[FAQ-1076] Error Message: NO MULTISYNC or MULTISYNC UNRESPONSIVE (Code 7)
Multisync is software that coordinates the scanning pattern of multiple scanners sharing the same programming, so that each transmission is received by only one scanner in the cluster, while other scanners are free to detect simultaneous transmissions on other channels. For low latency (realtime control of scanners), Multisync operates locally (over a LAN, not instead of over the internet) on a 'master' PC arbitrarily chosen from among the PCs participating in the cluster. If the Multisync software freezes, or is somehow blocked from operation, the senders will report that Multisync is unresponsive. This can also happen if attempting to connect PCs into a single cluster that are on different LANs, since the PCs cannot communicate with each other over a shared local network.
[FAQ-1077] Rangecast will clear some problems automatically - It may be best to wait 20 minutes.
The Rangecast system is designed to be self-healing from many common problems. Although errors are generally reported quickly so you can be aware of performance and current operations, for many errors, it is often advisable to wait for 20 minutes and see if the problem corrects itself without intervention. If the cause of the problem is that some computer is temporarily offline (e.g while rebooting, undergoing maintenance, or subject to a temporary network outage), this allows time for the computer to recover and resume normal operations. Similarly, some aspects of the Rangecast system are designed to wait for a few minutes before attempting to automatically reconfigure or correct problems.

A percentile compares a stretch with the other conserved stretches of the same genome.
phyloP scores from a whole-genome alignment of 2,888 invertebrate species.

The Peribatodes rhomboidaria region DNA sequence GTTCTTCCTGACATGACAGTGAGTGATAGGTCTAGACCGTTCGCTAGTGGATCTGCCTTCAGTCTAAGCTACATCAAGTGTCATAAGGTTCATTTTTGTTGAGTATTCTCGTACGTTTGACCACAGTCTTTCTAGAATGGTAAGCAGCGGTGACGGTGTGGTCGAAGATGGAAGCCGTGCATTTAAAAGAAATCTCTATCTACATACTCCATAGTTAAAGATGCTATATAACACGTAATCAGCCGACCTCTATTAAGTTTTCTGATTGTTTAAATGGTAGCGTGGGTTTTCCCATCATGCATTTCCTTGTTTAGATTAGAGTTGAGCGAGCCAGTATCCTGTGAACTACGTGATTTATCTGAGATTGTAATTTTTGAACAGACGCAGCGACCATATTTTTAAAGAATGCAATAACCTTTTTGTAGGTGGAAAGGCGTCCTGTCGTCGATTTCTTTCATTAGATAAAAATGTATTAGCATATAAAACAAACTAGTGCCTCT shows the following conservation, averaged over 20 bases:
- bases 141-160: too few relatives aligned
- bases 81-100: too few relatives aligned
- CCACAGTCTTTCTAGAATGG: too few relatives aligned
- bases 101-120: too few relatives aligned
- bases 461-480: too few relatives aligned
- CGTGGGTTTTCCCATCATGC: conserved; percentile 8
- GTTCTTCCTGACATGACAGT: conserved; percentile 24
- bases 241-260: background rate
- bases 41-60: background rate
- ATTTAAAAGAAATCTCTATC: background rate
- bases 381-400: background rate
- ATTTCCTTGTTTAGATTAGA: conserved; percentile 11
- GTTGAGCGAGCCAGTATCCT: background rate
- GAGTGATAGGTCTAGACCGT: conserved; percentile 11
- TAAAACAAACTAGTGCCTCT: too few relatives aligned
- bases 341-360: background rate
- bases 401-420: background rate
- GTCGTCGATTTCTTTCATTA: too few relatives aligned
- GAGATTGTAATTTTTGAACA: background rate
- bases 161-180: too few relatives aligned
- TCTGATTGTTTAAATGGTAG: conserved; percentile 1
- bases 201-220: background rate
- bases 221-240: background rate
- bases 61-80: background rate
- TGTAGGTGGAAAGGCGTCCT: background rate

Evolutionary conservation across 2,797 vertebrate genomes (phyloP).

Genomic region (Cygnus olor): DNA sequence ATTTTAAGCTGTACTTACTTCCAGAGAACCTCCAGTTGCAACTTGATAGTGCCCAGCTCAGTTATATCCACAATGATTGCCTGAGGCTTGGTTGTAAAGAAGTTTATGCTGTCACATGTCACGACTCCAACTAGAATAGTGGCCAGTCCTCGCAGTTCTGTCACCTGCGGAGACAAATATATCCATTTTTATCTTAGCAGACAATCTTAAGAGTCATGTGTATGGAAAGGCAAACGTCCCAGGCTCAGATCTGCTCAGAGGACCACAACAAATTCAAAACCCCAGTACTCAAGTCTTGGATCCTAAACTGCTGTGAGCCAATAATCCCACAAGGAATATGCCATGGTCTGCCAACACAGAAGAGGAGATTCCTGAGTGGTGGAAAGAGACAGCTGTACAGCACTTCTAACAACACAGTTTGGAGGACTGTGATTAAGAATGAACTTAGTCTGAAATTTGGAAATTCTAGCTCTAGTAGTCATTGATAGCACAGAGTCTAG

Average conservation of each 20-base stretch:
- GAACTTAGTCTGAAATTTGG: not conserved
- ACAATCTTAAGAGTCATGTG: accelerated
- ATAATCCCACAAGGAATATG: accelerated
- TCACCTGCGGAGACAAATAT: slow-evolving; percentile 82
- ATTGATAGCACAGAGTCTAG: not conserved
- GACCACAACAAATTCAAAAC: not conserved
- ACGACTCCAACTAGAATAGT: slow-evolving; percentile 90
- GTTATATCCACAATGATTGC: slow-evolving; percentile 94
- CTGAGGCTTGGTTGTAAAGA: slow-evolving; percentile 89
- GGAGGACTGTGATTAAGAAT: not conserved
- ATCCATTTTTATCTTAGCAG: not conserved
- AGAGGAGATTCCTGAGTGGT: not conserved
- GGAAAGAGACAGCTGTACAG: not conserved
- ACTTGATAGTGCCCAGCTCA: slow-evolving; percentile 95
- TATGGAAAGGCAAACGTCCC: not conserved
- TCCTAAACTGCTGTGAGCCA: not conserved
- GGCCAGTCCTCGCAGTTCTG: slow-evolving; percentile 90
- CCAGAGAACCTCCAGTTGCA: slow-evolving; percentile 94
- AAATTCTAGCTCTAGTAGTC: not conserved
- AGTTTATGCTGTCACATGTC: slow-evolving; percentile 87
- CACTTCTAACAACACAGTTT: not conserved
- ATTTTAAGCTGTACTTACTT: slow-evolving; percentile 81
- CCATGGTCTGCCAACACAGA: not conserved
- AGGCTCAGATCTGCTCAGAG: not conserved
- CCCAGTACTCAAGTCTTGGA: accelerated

[FAQ-1020] What is a VOX sender?
A "VOX sender" is the Rangecast feed site software operating in a special mode used for bringing audio content into Rangecast from any audio source other than a Uniden radio scanner that supports data communications with a PC. Examples include audio streams obtained from the internet, microphones, radio scanners that lack the ability to communicate with a PC, or non-Uniden radio scanners (the software only knows how to communicate with Uniden scanners). In addition, VOX is sometimes used temporarily for technical analysis of audio from a radio scanner normally used in non-VOX mode.
[FAQ-1072] How to prevent Rangecast from automatically launching on a PC when it boots
To ensure reliable recovery of a Rangecast feed site in the event of a power failure, or if the PC automatically reboots for other reasons, a special file is placed in a Windows Startup folder triggering the launch of Rangecast software in the PC bootup process. To prevent Rangecast from automatically launching on a PC when it boots, delete this file.
[FAQ-1086] Quality verification after making changes to what scanners are active